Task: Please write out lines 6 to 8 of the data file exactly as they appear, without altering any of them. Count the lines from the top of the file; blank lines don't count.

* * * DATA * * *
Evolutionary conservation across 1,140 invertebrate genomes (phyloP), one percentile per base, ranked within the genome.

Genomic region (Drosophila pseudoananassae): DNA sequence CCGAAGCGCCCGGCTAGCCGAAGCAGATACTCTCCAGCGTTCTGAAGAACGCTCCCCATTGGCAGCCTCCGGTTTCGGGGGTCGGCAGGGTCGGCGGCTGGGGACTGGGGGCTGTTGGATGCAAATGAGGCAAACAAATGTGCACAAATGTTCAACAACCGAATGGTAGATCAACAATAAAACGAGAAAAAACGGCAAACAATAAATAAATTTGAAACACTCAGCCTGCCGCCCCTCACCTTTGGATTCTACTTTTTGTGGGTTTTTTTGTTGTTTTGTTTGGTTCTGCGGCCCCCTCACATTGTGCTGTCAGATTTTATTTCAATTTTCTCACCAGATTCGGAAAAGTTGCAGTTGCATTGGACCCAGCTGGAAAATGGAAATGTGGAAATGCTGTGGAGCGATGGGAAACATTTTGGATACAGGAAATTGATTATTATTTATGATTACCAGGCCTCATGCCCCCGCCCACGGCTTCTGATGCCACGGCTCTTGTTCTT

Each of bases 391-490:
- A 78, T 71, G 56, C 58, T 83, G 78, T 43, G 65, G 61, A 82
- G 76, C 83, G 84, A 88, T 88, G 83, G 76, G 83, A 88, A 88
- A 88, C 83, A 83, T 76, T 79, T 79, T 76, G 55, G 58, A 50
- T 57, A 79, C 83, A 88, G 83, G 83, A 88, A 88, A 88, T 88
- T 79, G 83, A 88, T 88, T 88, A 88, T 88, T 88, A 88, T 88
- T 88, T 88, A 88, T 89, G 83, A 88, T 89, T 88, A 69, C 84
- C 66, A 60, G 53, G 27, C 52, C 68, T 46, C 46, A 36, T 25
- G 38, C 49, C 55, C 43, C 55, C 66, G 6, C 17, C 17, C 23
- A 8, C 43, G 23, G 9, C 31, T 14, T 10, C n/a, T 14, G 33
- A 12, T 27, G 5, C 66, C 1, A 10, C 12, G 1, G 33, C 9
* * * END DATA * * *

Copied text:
- A 88, C 83, A 83, T 76, T 79, T 79, T 76, G 55, G 58, A 50
- T 57, A 79, C 83, A 88, G 83, G 83, A 88, A 88, A 88, T 88
- T 79, G 83, A 88, T 88, T 88, A 88, T 88, T 88, A 88, T 88